I kept my house a Bratz-free zone, but the small temptresses found their way in, just the same. Kate’s friend Sophia would bring them with her when she came to play, and even though this was in Ann Arbor, and every Ann Arbor child eventually becomes familiar with the sort of parent who bans toys on political or philosophical grounds, I decided to hold my fire and just watch them play with Yasmin and Sluté for a while. Guess what Yasmin and Sluté did in their imaginary world? They went to the playground, goofed around, practiced martial-arts kicks (lethal with those giant feet) — in short, they behaved exactly the way the girls holding them did, because that’s what dolls are for children, and always have been, and always will.
I’m glad I did this. I’m glad my neighbor brought Barbie into our house, too, another toy I swore I’d never buy. My experience as a parent with Barbie was exactly the same as with Bratz, and I was forced to admit the truth: A lot of women are walking around with advanced degrees based in part on elaborate theses of the female image in pop culture, theories that turned on the fact Barbie had an impossible waist-to-hip ratio or leg length or something, and these theories were, in a word, bullshit. When you have children you owe it to them to see the world through their eyes, and when they look at Barbie, even when they look at Yasmin, Sluté and the girlz, they don’t see sexy. They see pretty. When we forbid them from having these things, and use loaded, confusing code words like “inappropriate” or “unrealistic,” we’re making them see the world through our eyes, and folks, they shouldn’t have to do that. And when we fear that seeing a doll with plump lips and a short skirt will turn our little girls into prosti-tots, that’s just creepy.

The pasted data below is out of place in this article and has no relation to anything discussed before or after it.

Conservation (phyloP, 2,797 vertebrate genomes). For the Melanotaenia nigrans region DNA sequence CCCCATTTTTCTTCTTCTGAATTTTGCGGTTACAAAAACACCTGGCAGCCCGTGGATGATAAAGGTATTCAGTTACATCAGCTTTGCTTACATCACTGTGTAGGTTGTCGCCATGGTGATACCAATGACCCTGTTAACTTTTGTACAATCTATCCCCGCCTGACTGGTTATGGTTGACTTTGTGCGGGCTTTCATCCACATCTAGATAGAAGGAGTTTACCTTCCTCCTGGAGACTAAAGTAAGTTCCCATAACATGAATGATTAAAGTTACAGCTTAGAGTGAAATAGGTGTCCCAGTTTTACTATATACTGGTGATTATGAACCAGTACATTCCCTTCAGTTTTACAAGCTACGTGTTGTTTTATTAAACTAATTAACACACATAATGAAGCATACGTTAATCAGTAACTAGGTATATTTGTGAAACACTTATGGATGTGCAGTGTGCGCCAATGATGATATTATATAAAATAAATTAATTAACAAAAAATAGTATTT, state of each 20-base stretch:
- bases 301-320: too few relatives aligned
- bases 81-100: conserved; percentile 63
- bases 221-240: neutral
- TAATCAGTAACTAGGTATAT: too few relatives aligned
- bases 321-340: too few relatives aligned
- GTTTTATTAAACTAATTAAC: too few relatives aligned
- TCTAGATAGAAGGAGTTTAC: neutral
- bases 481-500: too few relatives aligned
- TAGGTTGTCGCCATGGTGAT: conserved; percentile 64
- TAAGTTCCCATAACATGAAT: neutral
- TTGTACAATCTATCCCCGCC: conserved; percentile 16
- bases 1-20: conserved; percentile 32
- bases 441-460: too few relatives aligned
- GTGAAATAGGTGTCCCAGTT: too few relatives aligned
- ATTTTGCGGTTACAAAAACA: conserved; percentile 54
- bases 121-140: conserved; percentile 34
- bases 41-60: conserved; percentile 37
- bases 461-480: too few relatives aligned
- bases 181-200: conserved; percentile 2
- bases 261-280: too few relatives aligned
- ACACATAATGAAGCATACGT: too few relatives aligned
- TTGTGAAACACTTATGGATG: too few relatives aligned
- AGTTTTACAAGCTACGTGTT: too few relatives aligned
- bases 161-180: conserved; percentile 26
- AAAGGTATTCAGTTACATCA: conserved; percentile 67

Not long after I made peace with the visiting Bratz, Christmas rolled around. I’ve always believed that Christmas should be a time when you get one thing you didn’t ask for, and one thing you did, and that year, Kate asked for Bratz. I went to Target and considered my choices. Roxxi, Katia, Nevra — there were so many to choose from, each more horrible than the last. I stood there comparing this trashy detail to that trashy detail, until my brain finally short-circuited and I went all in. I chose the trampiest one of the lot, maybe Roxxi, I can’t remember. She wore a micro-mini and a shirt that showed her belly button, but what really sold her was her fun-fur shrug and day-glo hair extensions. She looked exactly like a woman you’d see standing on a street corner near a 24-hour adult bookstore, peering into the windows of passing cars.
Kate was thrilled to find her under the tree on Christmas morning, and she went off to introduce her to Barbie and the rest of the girls. Within three years, all the Bratz, and all the Barbies, lived in a seminude, dismembered tangle in a Rubbermaid box in the basement with all the other outgrown toys. Perhaps they planted the seed of trashy dressing in my darling daughter, but the last time I checked she was so modest she locks the bathroom door to change her clothes and refuses to wear shorts that rise too high above her knee. She’s an anti-Brat, essentially.
(I saw Sophia recently, too. She’s a top student and multi-sport, confident athlete. I don’t think she owns any fishnet hose, and if she did, it would be for a jazz dance class.)
So swallow your distaste, parents. Those handmade, hemp rag dolls you’ve been buying from indigenous artists might make you feel good, but your daughter wants the li’l clubfootz with a passion for fashion. A few years farther down this road, I’m here to tell you it all comes out in the pop-culture wash.